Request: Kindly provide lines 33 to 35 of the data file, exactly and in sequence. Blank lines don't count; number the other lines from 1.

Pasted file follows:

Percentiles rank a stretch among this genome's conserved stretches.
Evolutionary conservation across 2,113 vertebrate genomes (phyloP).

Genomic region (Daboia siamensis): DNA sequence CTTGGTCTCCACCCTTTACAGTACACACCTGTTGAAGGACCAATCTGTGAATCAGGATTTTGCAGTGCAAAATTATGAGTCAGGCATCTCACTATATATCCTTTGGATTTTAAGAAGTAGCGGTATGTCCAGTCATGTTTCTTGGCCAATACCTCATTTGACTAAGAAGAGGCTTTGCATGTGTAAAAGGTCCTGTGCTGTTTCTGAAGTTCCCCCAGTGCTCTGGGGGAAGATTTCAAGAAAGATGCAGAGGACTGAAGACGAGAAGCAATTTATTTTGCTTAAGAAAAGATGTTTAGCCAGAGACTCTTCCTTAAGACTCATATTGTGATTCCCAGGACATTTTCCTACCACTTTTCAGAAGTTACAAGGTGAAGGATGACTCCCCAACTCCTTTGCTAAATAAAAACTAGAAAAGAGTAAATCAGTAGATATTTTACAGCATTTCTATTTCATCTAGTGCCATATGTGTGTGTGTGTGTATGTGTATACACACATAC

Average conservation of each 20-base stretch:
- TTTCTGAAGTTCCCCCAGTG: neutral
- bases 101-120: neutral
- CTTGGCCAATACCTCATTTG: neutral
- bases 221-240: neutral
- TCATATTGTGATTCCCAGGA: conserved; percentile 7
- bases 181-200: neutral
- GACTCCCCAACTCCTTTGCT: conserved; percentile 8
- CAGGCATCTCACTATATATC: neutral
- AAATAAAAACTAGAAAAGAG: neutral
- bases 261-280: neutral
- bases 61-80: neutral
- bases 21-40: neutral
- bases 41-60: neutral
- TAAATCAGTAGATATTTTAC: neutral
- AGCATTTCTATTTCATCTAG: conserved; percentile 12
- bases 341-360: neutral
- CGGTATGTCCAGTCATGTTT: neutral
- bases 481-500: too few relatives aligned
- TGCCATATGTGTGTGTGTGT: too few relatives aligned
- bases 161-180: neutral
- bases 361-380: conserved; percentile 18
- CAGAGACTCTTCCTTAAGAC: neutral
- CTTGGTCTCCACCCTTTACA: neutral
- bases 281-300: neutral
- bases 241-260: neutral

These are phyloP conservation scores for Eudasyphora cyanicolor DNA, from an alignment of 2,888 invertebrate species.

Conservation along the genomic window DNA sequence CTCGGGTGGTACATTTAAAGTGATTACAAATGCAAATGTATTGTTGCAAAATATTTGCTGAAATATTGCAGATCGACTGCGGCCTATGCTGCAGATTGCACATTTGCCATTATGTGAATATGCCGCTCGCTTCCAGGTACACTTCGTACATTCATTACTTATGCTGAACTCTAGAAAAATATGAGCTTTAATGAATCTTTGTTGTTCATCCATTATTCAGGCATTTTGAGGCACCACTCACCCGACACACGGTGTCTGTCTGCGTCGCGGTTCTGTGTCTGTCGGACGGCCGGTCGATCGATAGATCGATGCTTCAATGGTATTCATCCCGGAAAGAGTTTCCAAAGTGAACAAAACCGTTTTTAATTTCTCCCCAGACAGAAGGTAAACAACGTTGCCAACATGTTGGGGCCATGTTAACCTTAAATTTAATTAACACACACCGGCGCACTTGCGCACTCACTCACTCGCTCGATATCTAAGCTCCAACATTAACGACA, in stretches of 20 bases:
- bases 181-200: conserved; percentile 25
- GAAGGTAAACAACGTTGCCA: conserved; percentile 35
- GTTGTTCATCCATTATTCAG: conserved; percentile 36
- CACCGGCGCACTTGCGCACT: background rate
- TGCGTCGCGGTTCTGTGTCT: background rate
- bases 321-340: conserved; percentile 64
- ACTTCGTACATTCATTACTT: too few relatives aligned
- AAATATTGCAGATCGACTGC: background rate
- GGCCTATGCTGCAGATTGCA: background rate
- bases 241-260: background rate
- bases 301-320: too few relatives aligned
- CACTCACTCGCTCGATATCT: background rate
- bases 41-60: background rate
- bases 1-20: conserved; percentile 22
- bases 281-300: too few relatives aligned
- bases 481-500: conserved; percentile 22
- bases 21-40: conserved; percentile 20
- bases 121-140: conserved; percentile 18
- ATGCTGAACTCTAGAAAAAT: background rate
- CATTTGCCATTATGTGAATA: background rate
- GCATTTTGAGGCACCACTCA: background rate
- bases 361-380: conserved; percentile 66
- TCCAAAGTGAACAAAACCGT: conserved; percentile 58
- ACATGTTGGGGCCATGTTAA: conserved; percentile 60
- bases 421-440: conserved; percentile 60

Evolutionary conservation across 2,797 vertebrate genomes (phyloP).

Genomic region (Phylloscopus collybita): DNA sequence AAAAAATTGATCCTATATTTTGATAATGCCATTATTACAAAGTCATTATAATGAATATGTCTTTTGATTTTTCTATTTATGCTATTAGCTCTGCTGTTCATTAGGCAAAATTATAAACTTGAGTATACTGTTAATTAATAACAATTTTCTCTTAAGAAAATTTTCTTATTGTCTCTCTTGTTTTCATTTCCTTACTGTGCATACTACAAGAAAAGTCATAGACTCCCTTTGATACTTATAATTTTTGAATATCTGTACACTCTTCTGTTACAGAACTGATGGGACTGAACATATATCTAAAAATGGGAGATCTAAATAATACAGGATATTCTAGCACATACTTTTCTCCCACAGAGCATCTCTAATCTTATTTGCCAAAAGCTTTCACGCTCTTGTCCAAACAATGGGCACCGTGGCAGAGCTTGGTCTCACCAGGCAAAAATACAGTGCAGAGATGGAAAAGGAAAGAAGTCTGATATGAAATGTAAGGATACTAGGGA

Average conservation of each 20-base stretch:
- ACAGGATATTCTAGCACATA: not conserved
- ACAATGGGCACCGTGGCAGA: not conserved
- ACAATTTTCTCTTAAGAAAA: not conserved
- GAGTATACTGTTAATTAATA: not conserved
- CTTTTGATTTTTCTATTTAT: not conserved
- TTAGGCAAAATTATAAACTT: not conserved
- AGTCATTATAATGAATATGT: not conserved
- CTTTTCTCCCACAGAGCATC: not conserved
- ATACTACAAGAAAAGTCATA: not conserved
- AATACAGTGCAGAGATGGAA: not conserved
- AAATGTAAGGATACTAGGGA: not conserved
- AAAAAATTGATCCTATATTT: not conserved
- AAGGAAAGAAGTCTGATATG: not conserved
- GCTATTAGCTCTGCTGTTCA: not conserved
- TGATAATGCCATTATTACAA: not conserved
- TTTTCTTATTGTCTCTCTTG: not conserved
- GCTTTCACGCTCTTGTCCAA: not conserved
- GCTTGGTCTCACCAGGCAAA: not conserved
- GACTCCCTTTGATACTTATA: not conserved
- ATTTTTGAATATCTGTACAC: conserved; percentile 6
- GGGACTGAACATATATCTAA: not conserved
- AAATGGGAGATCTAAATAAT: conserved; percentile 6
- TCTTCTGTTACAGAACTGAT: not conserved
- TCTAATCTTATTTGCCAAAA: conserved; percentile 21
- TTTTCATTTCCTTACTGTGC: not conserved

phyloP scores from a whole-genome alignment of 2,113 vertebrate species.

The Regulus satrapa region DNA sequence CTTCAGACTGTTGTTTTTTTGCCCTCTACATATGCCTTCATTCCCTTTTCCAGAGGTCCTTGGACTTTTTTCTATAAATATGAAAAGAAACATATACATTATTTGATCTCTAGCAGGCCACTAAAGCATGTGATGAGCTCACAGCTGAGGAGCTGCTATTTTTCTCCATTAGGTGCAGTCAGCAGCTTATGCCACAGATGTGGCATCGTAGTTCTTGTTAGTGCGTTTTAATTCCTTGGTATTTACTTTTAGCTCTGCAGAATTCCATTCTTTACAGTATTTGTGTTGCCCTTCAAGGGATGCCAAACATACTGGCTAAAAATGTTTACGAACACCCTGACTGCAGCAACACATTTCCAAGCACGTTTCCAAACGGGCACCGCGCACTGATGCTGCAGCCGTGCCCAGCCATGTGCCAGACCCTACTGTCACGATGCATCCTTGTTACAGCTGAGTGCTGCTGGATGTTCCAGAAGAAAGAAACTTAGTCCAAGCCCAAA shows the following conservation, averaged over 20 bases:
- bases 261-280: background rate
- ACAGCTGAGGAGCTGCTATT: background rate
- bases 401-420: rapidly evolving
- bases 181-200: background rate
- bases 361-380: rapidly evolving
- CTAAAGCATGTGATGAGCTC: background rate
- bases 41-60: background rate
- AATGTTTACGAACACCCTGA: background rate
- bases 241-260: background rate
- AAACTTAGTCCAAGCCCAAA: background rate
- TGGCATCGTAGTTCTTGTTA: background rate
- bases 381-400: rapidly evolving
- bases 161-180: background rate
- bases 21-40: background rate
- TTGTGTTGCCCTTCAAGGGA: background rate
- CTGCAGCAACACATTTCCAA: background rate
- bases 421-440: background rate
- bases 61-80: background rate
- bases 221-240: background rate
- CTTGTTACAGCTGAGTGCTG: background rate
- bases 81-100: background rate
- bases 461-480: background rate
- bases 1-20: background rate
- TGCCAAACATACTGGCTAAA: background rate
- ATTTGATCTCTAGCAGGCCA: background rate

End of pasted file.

- GAAGGTAAACAACGTTGCCA: conserved; percentile 35
- GTTGTTCATCCATTATTCAG: conserved; percentile 36
- CACCGGCGCACTTGCGCACT: background rate